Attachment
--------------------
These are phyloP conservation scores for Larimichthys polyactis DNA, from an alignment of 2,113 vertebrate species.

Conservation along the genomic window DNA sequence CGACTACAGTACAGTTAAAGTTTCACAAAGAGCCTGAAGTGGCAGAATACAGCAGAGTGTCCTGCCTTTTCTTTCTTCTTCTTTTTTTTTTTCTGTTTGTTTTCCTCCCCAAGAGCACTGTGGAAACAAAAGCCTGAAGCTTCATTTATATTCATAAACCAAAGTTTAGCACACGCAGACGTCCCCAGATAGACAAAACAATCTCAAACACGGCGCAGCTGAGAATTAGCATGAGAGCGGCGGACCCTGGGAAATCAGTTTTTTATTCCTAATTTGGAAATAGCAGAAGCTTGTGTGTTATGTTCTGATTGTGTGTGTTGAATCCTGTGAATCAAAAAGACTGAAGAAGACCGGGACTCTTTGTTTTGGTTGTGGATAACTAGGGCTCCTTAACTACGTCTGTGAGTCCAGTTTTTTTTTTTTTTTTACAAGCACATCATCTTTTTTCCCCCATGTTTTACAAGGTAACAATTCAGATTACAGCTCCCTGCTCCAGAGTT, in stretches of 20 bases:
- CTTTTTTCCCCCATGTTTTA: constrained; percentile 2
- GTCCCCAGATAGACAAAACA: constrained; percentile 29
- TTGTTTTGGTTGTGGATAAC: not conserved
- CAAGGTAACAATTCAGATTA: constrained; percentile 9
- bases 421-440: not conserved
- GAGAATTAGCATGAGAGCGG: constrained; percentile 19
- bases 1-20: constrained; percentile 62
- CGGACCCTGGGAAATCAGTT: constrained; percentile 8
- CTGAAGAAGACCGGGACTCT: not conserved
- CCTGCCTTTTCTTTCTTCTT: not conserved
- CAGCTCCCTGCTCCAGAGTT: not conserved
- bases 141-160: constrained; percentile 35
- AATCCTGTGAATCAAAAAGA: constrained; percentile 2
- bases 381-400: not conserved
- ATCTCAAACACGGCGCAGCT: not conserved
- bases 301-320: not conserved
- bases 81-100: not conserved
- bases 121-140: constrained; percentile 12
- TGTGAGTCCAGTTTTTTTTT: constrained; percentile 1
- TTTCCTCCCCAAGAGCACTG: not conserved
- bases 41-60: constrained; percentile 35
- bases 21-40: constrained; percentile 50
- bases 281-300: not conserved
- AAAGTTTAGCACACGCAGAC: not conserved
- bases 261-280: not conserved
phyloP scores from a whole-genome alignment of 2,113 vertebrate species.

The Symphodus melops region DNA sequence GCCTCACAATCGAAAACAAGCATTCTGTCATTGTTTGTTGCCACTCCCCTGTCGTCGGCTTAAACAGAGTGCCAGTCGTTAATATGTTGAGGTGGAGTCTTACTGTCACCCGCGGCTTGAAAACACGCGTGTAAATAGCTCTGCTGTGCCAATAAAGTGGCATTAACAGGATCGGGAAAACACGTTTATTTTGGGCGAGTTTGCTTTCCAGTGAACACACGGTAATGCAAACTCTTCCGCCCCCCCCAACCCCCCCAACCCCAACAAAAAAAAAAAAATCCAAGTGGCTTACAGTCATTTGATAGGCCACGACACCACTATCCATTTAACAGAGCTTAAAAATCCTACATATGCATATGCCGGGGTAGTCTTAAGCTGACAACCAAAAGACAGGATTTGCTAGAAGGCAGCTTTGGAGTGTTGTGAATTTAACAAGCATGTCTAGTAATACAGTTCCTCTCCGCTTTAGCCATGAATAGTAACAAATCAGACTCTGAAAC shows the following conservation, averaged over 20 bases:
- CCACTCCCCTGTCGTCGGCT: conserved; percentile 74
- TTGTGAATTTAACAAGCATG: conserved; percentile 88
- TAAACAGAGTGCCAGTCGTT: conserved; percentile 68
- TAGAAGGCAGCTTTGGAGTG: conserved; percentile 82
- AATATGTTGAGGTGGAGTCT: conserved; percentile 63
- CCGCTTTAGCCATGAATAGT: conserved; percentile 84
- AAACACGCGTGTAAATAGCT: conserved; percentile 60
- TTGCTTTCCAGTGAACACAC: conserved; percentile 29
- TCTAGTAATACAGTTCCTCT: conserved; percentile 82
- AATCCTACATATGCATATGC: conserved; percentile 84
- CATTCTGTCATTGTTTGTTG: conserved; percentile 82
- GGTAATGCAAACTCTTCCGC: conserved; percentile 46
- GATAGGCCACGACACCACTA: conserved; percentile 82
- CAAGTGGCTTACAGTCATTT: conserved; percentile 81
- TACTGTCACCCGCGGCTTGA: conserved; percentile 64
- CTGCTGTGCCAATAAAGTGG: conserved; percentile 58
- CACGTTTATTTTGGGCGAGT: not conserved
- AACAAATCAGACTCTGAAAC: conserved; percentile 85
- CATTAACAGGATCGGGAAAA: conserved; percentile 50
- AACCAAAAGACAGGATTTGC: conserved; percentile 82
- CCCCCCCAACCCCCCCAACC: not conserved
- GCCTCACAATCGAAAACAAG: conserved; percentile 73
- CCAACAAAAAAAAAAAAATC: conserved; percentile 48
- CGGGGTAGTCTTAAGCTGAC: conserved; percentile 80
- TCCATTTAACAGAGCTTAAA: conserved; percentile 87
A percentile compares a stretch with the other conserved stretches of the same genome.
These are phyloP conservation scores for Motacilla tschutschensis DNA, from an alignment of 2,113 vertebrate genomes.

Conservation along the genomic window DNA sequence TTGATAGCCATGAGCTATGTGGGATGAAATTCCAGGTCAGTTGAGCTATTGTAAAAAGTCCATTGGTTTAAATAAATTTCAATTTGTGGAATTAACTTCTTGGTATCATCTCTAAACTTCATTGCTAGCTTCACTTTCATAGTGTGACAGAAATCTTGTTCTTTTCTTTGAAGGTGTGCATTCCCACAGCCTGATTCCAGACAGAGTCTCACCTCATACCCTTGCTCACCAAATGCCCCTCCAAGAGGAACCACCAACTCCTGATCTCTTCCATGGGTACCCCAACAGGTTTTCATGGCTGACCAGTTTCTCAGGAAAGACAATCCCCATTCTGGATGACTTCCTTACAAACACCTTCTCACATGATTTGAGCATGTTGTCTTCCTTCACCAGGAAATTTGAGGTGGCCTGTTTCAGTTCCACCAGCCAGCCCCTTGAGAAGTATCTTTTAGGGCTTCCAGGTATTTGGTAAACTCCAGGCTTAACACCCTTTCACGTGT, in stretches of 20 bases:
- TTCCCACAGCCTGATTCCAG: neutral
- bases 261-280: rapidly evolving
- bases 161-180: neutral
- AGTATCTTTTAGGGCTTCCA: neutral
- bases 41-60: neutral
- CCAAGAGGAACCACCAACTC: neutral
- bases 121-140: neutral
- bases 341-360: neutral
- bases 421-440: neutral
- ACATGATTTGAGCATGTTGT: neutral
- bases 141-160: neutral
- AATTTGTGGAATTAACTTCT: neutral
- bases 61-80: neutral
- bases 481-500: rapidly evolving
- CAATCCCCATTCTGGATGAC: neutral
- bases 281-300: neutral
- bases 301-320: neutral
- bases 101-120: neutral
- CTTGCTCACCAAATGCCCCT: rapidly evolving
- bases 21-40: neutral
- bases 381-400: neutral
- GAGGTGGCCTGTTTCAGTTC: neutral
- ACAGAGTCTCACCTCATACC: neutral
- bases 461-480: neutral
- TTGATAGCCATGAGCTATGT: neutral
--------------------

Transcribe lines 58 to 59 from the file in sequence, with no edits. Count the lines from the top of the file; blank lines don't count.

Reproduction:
- TTCCCACAGCCTGATTCCAG: neutral
- bases 261-280: rapidly evolving